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Providing evidence to improve practice

Individual study: Structural patterns and biodiversity in burned and managed Aleppo pine stands

Published source details

Moy D., De Las Heras J., López-Serrano F., Condes S. & Alberdi I. (2009) Structural patterns and biodiversity in burned and managed Aleppo pine stands. Plant ecology, 200, 217-228


This study is summarised as evidence for the intervention(s) shown on the right. The icon shows which synopsis it is relevant to.

Thin trees after wildfire Forest Conservation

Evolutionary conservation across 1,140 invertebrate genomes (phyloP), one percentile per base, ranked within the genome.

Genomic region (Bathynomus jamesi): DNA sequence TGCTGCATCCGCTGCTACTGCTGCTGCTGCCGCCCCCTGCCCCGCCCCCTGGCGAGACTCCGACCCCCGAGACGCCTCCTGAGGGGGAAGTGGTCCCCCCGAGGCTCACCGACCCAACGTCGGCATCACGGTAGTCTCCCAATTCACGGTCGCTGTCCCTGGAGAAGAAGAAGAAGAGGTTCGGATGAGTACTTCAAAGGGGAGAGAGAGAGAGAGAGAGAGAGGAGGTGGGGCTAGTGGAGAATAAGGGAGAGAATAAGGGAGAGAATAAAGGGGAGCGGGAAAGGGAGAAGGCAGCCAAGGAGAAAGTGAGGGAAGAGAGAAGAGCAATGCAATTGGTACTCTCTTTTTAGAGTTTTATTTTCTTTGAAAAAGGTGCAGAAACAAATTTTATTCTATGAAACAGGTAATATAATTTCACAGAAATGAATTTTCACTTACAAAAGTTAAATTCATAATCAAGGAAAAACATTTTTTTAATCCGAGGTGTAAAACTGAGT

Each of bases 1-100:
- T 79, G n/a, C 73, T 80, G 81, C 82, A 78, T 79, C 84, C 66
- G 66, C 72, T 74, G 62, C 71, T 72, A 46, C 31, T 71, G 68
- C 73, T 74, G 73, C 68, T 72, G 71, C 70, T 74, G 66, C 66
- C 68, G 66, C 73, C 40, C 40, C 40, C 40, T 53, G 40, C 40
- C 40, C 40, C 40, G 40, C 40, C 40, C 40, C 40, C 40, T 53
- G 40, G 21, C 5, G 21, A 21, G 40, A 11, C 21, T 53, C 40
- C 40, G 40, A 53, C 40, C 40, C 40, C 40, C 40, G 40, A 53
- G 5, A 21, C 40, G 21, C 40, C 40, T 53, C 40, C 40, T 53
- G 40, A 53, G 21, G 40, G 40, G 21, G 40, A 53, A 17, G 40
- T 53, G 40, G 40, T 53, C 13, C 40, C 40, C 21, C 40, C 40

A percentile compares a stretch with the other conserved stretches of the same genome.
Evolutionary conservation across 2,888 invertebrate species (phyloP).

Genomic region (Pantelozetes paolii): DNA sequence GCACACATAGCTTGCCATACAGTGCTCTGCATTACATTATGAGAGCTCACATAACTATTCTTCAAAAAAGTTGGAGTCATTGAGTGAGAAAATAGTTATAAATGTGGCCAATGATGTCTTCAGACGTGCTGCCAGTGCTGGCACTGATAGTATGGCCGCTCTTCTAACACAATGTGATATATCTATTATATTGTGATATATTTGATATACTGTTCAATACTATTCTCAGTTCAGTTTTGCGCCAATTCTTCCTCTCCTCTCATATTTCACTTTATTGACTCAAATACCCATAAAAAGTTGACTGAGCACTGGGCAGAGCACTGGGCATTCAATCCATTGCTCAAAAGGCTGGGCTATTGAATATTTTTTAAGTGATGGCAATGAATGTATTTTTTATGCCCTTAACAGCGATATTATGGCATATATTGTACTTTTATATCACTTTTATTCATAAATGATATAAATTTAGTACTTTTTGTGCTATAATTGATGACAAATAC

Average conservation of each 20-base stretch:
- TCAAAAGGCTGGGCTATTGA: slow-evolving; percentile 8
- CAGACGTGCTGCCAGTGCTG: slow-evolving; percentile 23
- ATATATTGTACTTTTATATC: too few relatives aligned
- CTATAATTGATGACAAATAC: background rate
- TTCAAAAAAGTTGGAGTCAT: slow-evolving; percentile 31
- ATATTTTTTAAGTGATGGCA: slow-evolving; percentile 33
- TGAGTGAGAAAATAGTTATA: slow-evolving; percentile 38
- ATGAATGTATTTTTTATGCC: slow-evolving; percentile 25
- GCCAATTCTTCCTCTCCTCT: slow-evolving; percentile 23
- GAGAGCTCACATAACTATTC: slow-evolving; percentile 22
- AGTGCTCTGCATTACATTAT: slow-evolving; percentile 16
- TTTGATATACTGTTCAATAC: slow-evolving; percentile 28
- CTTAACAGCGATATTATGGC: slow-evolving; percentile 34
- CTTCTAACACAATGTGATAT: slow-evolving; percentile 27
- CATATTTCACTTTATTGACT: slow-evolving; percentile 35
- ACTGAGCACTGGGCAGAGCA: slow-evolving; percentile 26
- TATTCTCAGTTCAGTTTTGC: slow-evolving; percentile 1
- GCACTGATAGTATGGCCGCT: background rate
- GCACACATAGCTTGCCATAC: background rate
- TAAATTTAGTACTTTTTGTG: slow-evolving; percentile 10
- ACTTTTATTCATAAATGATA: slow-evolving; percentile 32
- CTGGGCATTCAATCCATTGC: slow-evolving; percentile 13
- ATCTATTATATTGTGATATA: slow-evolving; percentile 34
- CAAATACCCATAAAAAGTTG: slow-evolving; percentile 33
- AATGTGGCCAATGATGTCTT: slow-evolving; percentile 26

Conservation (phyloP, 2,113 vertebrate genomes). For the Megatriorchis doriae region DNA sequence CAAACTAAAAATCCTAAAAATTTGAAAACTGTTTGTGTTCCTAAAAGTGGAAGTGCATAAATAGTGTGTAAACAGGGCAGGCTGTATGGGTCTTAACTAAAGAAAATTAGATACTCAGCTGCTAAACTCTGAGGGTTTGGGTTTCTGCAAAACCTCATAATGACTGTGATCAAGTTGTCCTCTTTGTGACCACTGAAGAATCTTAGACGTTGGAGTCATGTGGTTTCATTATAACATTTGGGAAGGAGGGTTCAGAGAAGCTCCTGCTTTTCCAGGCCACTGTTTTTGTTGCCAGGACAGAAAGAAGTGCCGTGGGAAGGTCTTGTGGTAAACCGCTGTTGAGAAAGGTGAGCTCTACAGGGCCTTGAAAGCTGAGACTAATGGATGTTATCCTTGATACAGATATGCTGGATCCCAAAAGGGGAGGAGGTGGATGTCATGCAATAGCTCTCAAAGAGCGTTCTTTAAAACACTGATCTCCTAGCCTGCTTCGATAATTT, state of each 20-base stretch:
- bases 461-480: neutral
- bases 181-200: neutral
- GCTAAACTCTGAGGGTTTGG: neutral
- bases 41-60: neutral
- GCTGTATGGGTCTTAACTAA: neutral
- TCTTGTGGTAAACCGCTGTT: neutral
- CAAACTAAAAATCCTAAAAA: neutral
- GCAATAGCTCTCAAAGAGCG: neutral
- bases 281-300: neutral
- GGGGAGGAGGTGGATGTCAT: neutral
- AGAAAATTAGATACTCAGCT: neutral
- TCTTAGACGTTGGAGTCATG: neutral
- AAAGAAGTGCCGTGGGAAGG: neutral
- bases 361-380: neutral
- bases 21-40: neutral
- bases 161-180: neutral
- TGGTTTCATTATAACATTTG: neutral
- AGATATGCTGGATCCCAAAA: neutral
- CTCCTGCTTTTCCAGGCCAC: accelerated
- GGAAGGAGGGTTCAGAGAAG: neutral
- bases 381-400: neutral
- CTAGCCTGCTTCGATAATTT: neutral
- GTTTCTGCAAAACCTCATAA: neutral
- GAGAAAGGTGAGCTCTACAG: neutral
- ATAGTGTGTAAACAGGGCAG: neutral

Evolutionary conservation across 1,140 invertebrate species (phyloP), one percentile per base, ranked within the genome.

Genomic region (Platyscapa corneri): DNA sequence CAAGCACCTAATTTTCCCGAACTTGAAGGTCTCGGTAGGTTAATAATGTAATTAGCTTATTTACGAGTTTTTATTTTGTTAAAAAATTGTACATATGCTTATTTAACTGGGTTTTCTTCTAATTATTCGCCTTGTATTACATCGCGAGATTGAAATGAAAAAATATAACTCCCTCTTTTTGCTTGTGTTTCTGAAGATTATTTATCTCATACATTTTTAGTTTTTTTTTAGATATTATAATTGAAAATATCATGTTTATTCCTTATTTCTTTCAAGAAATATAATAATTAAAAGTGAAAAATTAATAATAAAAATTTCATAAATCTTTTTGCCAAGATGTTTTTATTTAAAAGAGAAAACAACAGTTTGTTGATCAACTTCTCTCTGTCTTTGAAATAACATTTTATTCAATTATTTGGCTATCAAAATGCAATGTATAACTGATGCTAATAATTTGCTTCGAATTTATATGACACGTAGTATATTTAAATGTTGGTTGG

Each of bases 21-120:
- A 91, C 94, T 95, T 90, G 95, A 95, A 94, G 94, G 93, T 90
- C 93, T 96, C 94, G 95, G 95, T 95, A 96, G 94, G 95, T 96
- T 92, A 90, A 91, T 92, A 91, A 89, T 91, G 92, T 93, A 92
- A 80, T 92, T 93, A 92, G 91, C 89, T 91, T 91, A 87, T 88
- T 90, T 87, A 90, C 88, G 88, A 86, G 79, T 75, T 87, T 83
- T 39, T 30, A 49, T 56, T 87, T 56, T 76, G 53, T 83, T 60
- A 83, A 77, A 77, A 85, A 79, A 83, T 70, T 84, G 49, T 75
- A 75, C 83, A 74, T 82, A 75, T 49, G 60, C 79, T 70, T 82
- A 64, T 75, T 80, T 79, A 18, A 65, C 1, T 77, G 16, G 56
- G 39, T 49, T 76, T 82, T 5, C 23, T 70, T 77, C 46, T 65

A replicated, controlled study in 1999-2005 in temperate coniferous forest in Spain (Moyas et al. 2009) found that after wildfire some but not all pruning and thinning treatments increased shrub species richness, but treatments had no effect on shrub species cover. At one site, the number of shrub species/was lower in untreated (4/10 m transect) than in two out of nine treatments (7) and similar to the other seven treatments (4-7).  At the second site numbers of shrub species was lower in untreated (4) than in one out of seven treatments (10) and similar to the other seven treatments (6-8). Shrub cover was similar between treatments at both the first (untreated: 40%; treatments: 30-70%) and second site (untreated: 8%; treatments: 6-30%). In 1999, three untreated and 27 treatment plots (10 × 15 m) were established at one site, and three untreated and 21 treatment plots of similar size were established at a second site. All plots were burned by wildfire in summer 1994. Treatments included different combinations of pruning and thinning (reducing density to 800-1,600 trees/ha) in 1999 and 2004. Data were collected in June 2005 along a 10 m transect in each plot.